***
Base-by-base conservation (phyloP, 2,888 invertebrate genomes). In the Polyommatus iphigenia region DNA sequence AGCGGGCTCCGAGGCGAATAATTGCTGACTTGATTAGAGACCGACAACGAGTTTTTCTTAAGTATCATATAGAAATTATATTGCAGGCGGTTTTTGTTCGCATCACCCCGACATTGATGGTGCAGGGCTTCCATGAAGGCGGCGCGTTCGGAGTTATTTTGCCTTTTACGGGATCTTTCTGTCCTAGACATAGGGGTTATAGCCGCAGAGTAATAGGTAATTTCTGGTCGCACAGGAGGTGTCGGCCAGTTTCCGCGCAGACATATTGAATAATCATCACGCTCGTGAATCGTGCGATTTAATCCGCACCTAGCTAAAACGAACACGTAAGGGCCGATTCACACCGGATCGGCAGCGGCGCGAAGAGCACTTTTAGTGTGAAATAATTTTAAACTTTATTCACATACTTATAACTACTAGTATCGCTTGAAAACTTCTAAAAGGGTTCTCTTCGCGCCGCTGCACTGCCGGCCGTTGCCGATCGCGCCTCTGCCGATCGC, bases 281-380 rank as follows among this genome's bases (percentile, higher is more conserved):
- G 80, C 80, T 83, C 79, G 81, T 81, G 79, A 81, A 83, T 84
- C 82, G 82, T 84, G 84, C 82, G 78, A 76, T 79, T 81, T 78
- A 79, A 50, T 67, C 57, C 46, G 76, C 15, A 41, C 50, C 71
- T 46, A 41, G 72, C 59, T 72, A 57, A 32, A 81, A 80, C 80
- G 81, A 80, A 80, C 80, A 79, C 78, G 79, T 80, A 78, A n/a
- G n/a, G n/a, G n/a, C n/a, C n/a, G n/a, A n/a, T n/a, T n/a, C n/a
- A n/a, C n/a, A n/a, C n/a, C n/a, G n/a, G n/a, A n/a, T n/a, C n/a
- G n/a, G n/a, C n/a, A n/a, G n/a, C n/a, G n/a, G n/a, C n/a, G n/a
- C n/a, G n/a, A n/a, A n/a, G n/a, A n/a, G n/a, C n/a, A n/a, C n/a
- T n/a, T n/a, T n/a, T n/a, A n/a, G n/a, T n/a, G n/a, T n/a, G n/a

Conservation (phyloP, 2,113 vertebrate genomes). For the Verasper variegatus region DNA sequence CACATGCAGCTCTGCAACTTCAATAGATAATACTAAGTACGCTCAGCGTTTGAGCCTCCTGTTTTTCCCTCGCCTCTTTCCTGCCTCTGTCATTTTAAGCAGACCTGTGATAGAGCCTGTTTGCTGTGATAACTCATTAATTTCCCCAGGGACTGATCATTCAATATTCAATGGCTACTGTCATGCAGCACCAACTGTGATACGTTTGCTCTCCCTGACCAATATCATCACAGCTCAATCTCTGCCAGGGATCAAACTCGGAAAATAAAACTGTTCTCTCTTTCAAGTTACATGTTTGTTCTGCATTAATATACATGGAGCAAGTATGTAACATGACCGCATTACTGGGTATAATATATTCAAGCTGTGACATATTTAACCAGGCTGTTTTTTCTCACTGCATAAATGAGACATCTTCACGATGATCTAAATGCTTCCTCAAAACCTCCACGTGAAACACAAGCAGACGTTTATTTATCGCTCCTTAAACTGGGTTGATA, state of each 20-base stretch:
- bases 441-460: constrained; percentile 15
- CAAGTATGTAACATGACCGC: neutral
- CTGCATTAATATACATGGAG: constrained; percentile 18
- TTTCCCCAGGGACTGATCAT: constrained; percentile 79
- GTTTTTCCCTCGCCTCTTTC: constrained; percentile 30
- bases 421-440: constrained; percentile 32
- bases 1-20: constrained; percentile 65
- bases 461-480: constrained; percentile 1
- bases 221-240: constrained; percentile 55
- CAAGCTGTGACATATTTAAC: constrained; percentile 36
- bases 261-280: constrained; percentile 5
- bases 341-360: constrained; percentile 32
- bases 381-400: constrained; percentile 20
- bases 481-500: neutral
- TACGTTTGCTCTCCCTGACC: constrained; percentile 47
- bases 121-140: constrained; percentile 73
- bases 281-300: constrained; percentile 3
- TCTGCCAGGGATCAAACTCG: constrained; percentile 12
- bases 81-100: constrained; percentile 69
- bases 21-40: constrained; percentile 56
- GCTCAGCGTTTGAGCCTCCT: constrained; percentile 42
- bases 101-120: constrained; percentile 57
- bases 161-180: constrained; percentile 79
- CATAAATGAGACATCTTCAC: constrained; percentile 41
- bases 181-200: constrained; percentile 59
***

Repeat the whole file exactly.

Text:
Base-by-base conservation (phyloP, 2,888 invertebrate genomes). In the Polyommatus iphigenia region DNA sequence AGCGGGCTCCGAGGCGAATAATTGCTGACTTGATTAGAGACCGACAACGAGTTTTTCTTAAGTATCATATAGAAATTATATTGCAGGCGGTTTTTGTTCGCATCACCCCGACATTGATGGTGCAGGGCTTCCATGAAGGCGGCGCGTTCGGAGTTATTTTGCCTTTTACGGGATCTTTCTGTCCTAGACATAGGGGTTATAGCCGCAGAGTAATAGGTAATTTCTGGTCGCACAGGAGGTGTCGGCCAGTTTCCGCGCAGACATATTGAATAATCATCACGCTCGTGAATCGTGCGATTTAATCCGCACCTAGCTAAAACGAACACGTAAGGGCCGATTCACACCGGATCGGCAGCGGCGCGAAGAGCACTTTTAGTGTGAAATAATTTTAAACTTTATTCACATACTTATAACTACTAGTATCGCTTGAAAACTTCTAAAAGGGTTCTCTTCGCGCCGCTGCACTGCCGGCCGTTGCCGATCGCGCCTCTGCCGATCGC, bases 281-380 rank as follows among this genome's bases (percentile, higher is more conserved):
- G 80, C 80, T 83, C 79, G 81, T 81, G 79, A 81, A 83, T 84
- C 82, G 82, T 84, G 84, C 82, G 78, A 76, T 79, T 81, T 78
- A 79, A 50, T 67, C 57, C 46, G 76, C 15, A 41, C 50, C 71
- T 46, A 41, G 72, C 59, T 72, A 57, A 32, A 81, A 80, C 80
- G 81, A 80, A 80, C 80, A 79, C 78, G 79, T 80, A 78, A n/a
- G n/a, G n/a, G n/a, C n/a, C n/a, G n/a, A n/a, T n/a, T n/a, C n/a
- A n/a, C n/a, A n/a, C n/a, C n/a, G n/a, G n/a, A n/a, T n/a, C n/a
- G n/a, G n/a, C n/a, A n/a, G n/a, C n/a, G n/a, G n/a, C n/a, G n/a
- C n/a, G n/a, A n/a, A n/a, G n/a, A n/a, G n/a, C n/a, A n/a, C n/a
- T n/a, T n/a, T n/a, T n/a, A n/a, G n/a, T n/a, G n/a, T n/a, G n/a

Conservation (phyloP, 2,113 vertebrate genomes). For the Verasper variegatus region DNA sequence CACATGCAGCTCTGCAACTTCAATAGATAATACTAAGTACGCTCAGCGTTTGAGCCTCCTGTTTTTCCCTCGCCTCTTTCCTGCCTCTGTCATTTTAAGCAGACCTGTGATAGAGCCTGTTTGCTGTGATAACTCATTAATTTCCCCAGGGACTGATCATTCAATATTCAATGGCTACTGTCATGCAGCACCAACTGTGATACGTTTGCTCTCCCTGACCAATATCATCACAGCTCAATCTCTGCCAGGGATCAAACTCGGAAAATAAAACTGTTCTCTCTTTCAAGTTACATGTTTGTTCTGCATTAATATACATGGAGCAAGTATGTAACATGACCGCATTACTGGGTATAATATATTCAAGCTGTGACATATTTAACCAGGCTGTTTTTTCTCACTGCATAAATGAGACATCTTCACGATGATCTAAATGCTTCCTCAAAACCTCCACGTGAAACACAAGCAGACGTTTATTTATCGCTCCTTAAACTGGGTTGATA, state of each 20-base stretch:
- bases 441-460: constrained; percentile 15
- CAAGTATGTAACATGACCGC: neutral
- CTGCATTAATATACATGGAG: constrained; percentile 18
- TTTCCCCAGGGACTGATCAT: constrained; percentile 79
- GTTTTTCCCTCGCCTCTTTC: constrained; percentile 30
- bases 421-440: constrained; percentile 32
- bases 1-20: constrained; percentile 65
- bases 461-480: constrained; percentile 1
- bases 221-240: constrained; percentile 55
- CAAGCTGTGACATATTTAAC: constrained; percentile 36
- bases 261-280: constrained; percentile 5
- bases 341-360: constrained; percentile 32
- bases 381-400: constrained; percentile 20
- bases 481-500: neutral
- TACGTTTGCTCTCCCTGACC: constrained; percentile 47
- bases 121-140: constrained; percentile 73
- bases 281-300: constrained; percentile 3
- TCTGCCAGGGATCAAACTCG: constrained; percentile 12
- bases 81-100: constrained; percentile 69
- bases 21-40: constrained; percentile 56
- GCTCAGCGTTTGAGCCTCCT: constrained; percentile 42
- bases 101-120: constrained; percentile 57
- bases 161-180: constrained; percentile 79
- CATAAATGAGACATCTTCAC: constrained; percentile 41
- bases 181-200: constrained; percentile 59